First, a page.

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My research and teaching interests broadly cover the political, cultural and intellectual history of Britain and Continental Europe during the period c.900-1250 AD, with particular focus on exploring perceptions of the past and theories of history-writing from Antiquity to c.1250.

I completed my PhD at Durham University in 2014. Until summer 2016, I worked as Arts and Humanities Research Council Cultural Engagement Fellow at Durham, on a project titled ‘Singing the Past to Life’, with partner organisation, Cantata Dramatica. Our aim is to develop an original sung drama based on the life and medieval cult of St Cuthbert in Durham. Composition is ongoing, with premier expected in 2018 (see:

Charlie Rozier

Between 2013 and 2016, I led a collaborative research group on the Anglo-Norman historian, Orderic Vitalis, part funded by the Royal Historical Society and Durham’s Institute for Medieval and Early Modern studies. The project came to completion in October 2016, through the publication of the volume: Orderic Vitalis: Life, Works and Interpretations (Woodbridge: Boydell Press).

I am currently writing a book on the writing and history and uses of the past within the community of St Cuthbert at Durham, c.995-1150 (York Medieval Press). I continue to develop my work on medieval perceptions of the past, and I am developing new material for publication on Orderic Vitalis, Symeon of Durham, and a study of the Anglo-Norman historian, Eadmer of Canterbury. My next major project explores links between the role of the historian and the monastic/cathedral cantor in the early and high Middle Ages.

Areas of Expertise

  • Medieval History
  • Medieval manuscript studies
  • Theory and practice of history-writing c.400-1300 AD


  1. (Eds.). Orderic Vitalis: Life, Works and Interpretations. The Boydell Press.
  2. ‘Orderic Vitalis as Librarian and Cantor of Saint-Évroul’. In Orderic Vitalis: Life, Works and Interpretations. (pp. 61-77).
  3. ‘Descriptive Catalogue of manuscripts featuring the hand of Orderic Vitalis’. In Orderic Vitalis: Life, Works and Interpretations. (pp. 385-398).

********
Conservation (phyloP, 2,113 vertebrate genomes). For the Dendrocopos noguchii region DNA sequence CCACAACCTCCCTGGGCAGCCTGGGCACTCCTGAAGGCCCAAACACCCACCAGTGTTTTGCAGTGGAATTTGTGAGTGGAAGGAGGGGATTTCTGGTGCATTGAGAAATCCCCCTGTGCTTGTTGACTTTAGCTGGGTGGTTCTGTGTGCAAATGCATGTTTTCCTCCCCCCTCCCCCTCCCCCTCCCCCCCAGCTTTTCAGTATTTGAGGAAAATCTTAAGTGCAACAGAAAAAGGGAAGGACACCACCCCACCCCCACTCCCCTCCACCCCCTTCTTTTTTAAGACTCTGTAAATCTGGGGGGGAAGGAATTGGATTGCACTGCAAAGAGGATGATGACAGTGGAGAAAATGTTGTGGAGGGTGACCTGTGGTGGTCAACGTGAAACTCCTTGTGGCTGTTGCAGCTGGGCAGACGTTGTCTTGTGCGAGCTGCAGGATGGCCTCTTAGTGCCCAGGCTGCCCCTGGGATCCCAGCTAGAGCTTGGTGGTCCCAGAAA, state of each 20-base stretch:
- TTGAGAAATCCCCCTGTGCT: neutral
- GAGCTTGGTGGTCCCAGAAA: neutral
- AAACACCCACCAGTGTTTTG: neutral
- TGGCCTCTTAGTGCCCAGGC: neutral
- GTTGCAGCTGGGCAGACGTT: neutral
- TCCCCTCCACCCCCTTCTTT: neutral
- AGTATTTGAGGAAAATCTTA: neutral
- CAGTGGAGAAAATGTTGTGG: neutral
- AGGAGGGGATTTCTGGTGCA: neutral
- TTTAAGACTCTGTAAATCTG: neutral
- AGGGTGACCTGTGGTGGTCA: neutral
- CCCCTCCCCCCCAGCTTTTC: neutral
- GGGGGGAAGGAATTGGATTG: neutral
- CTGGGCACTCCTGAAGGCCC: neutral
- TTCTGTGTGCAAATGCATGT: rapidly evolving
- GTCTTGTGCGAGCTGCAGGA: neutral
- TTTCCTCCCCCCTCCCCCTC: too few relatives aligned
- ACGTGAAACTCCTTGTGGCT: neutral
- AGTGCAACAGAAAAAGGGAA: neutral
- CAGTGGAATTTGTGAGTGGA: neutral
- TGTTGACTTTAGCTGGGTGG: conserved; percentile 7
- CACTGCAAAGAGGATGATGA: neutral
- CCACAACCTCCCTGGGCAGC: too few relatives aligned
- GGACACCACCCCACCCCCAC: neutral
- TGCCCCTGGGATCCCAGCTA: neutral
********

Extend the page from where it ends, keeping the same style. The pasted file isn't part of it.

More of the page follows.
4. 'Symeon of Durham as Cantor and Historian at Durham Cathedral Priory, c.1090-1129'. In Medieval Cantors and their Craft: Music, Liturgy and the Shaping of History. (pp. 190-206).
  5. ‘Contextualising the Past: History and its Place at Durham Cathedral Priory, c.1090-c.1130: the Annals of Durham, Cathedral Library MS. Hunter 100’. Haskins Society Journal 25, 107-123.


  • HIH117 Medieval Europe: an introduction

    The module is a basic introduction to the history of Europe c600-c1450, a period usually described as 'Medieval'. It outlines the political and economic structures of the period, and examines the medieval 'world view' by discussing attitudes to life, death and the afterlife. Its first theme, expansion, charts the growth of Europe as a major world power and includes topics such as the crusades against the Muslims and pagans, political and economic growth, and intellectual development in the foundation of the universities. Its second theme, crisis, focuses on the devastating impact of plague, famine and warfare, and the increasing persecution of heretics, lepers, homosexuals, and Jews.

  • HIH2069 The Crusades and the Making of Latin Christendom, 1050-1300

    The purpose of this module will be to examine the crusades by setting them in the context of the rapid expansion of Latin Christendom in the Middle Ages. The module will consider the crusades from the perspective of the Latin Christian society that created and sustained them, focussing on the major campaigns carried out to the Holy Land as well as the crusading expeditions to theatres including Byzantium, the Mediterranean, and within Western Europe. In so doing, it considers the impact of crusading activity at the 'periphery' or Europe - places including the Holy Land, Spain and Scandinavia - as well as at its 'core' - areas including France, Germany and the British Isles. The course will examine how the crusades influenced the military and cultural expansion of Latin Christendom in this era, as well as the impact of the crusading movement on ideas, institutions and developments within the heartlands of Europe.

  • HIH237 The Practice of History